The seed of these works was planted during a trip to her father’s hometown Genoelselderen in Belgium. Studying the immaculate sets of gardens in the village, all manicured and smooth and symmetrical, Janssen finally realised that these chocolate box hedges and fence lines were plastic. The works in Silence achieve the effect of a double-take, too: in Unit’s basement, the paintings reflect the overhead lights with a sheen like the egg tempera of Renaissance paintings. Actually, Janssen paints on strips of artificial leather, then collages them together.
Uncanny Edens | On Esther Janssen's Silence
Is there anything less welcoming than a WELCOME mat? One-size-fits-all copy-paste pleasantries can be anything but pleasant. Esther Janssen is an artist who delights in such paradoxes, and her first solo exhibition at Unit Gallery is full of eerily silent environs, of too-manicured, too-still and too, too unsullied hedgerows that seem nonetheless about to burst into terrifying Busby-Berkeley-esque Silly Symphony.
"The seed of these works was planted during a trip to her father’s hometown Genoelselderen in Belgium."
Black as tar, dull and still and reflective as a smart phone, Janssen’s ponds look like portals to another world. Striving for perfection, these suburban gardens have become pristine, anodyne, unsettling. Could it be that Janssen’s ponds are a mirror onto our own world, one in which comfort, tranquillity, and cleanliness are seemingly the only goals, as the climate crisis intensifies and the world goes up in flames – grotesque and global palliative care? Of course, as ever, not everyone can afford that veneer.
"Could it be that Janssen’s ponds are a mirror onto our own world, one in which comfort, tranquillity, and cleanliness are seemingly the only goals, as the climate crisis intensifies and the world goes up in flames – grotesque and global palliative care?"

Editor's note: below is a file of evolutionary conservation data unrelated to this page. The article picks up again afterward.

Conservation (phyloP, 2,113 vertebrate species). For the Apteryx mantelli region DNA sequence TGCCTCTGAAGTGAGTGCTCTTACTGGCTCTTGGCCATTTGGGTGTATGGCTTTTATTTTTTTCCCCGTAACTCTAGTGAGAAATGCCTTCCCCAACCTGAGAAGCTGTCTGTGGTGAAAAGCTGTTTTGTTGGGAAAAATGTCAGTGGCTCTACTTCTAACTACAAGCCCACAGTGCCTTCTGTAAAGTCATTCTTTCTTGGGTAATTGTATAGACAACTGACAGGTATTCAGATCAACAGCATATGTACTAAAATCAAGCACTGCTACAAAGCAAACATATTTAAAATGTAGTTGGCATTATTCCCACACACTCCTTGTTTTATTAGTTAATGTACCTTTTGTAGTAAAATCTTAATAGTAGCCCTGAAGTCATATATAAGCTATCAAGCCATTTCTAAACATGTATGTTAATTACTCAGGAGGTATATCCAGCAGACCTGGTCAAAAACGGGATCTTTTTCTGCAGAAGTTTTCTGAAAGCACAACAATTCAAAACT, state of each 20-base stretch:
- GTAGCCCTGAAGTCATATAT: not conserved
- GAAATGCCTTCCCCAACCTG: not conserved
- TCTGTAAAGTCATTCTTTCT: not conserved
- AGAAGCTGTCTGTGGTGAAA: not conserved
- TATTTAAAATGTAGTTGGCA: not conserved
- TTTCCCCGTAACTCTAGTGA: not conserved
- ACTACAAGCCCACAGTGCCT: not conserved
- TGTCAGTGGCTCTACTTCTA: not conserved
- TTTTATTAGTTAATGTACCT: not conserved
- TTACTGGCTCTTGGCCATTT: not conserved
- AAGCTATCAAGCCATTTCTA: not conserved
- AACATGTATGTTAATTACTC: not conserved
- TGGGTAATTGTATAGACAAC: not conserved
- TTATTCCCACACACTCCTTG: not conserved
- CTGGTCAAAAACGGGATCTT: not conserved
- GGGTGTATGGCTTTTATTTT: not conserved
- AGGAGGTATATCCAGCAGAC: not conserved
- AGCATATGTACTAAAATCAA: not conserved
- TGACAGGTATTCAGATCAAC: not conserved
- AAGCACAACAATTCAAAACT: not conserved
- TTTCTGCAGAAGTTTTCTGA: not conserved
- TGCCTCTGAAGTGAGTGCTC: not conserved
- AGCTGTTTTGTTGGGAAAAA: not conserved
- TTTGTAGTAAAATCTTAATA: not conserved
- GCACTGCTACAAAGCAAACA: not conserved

Two of the biggest TV shows of the year have been about this: Nine Perfect Strangers and The White Lotus see the rich seeking the restorative silence of quasi spiritual retreats, gong baths, spa treatments, you name it – it doesn’t really matter what the treatment is so long as it is bespoke, highly tailored to their needs. Connie Britton’s Nicole is gifted surely the best line of the year, when she complains that her suite at the White Lotus doesn’t provide “nice feng-shui” for her “Zoom with China”. Last year, writing for the New Yorker, Jill Lepore, asked, “Is it too late to avoid a world where only the poor go outdoors while the rich live in zones of personalized indoor health, each with its own temperature and moisture controls, earbuds and light visors and HEPA filters, its own customized light-diffusing curtains and dust-catching doormat?”
For me, Esther Janssen’s canvases, with titles like Silence and Disaster, ask the same question. Why strive for perfection if this is how creepy it ends up looking? What’s behind the curtain?
By Sammi Gale